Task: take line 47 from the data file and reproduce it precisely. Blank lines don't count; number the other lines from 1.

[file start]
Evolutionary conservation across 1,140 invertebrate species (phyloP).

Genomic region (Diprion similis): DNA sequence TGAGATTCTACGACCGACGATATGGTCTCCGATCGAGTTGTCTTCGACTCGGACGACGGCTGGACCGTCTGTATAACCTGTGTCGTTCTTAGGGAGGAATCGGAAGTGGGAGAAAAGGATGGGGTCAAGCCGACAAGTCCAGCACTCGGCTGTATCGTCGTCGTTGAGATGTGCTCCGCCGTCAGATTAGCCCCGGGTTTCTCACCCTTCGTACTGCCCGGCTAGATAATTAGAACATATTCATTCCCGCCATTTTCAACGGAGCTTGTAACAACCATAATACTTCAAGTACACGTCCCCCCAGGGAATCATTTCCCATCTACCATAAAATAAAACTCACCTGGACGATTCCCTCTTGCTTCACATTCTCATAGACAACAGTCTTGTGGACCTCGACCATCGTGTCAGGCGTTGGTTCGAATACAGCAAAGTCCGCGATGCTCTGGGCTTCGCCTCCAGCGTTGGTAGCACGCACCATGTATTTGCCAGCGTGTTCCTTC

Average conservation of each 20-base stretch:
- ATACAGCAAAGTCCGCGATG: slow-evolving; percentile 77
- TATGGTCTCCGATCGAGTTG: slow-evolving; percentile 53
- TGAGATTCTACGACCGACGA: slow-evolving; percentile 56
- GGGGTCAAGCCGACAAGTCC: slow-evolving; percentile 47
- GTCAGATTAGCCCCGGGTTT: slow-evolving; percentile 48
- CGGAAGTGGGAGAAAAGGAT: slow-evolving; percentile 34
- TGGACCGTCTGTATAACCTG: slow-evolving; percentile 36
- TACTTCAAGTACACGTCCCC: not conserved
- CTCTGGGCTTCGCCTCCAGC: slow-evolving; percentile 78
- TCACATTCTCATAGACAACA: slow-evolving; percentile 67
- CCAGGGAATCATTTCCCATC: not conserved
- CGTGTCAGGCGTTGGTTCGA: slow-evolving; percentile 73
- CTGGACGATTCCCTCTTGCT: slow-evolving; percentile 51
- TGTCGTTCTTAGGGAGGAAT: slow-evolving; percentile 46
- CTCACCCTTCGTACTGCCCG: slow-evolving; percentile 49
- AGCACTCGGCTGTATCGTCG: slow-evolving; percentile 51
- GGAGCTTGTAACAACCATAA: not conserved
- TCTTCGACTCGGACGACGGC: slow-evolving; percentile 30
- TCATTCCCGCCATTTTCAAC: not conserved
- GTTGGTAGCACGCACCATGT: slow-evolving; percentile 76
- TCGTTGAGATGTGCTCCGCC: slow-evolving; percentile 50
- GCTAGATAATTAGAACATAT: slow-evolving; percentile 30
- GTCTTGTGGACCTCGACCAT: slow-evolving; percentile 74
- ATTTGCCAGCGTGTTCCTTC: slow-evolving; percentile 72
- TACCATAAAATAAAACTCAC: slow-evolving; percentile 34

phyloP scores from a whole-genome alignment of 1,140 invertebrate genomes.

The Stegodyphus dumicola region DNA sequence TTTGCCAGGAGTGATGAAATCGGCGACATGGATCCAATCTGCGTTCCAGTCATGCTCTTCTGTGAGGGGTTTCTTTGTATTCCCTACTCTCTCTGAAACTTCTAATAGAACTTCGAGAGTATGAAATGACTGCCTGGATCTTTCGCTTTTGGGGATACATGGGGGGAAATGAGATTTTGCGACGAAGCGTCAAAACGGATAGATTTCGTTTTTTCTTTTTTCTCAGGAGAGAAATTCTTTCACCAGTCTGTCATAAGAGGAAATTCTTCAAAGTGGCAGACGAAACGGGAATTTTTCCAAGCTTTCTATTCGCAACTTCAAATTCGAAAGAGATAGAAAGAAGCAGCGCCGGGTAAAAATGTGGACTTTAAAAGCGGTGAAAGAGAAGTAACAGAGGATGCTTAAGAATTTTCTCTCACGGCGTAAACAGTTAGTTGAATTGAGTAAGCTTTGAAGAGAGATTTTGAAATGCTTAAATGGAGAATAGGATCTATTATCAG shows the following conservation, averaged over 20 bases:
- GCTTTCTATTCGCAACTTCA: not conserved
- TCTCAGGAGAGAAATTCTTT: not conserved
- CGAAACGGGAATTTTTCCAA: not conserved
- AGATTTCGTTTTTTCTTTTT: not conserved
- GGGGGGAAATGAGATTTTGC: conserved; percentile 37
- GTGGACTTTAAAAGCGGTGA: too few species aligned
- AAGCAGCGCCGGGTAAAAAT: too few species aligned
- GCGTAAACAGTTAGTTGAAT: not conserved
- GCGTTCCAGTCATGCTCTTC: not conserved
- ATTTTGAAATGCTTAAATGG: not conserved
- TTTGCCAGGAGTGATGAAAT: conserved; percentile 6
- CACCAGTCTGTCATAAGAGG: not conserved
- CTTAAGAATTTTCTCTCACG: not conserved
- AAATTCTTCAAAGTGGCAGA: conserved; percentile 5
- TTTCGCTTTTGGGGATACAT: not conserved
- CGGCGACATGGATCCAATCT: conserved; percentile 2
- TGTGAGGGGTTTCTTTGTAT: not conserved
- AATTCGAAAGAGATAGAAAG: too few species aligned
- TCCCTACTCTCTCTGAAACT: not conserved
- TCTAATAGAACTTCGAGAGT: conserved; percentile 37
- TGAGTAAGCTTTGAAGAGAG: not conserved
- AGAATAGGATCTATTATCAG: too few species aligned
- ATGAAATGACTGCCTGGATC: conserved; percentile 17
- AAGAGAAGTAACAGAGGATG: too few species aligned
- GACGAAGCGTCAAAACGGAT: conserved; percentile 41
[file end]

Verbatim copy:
- TGTGAGGGGTTTCTTTGTAT: not conserved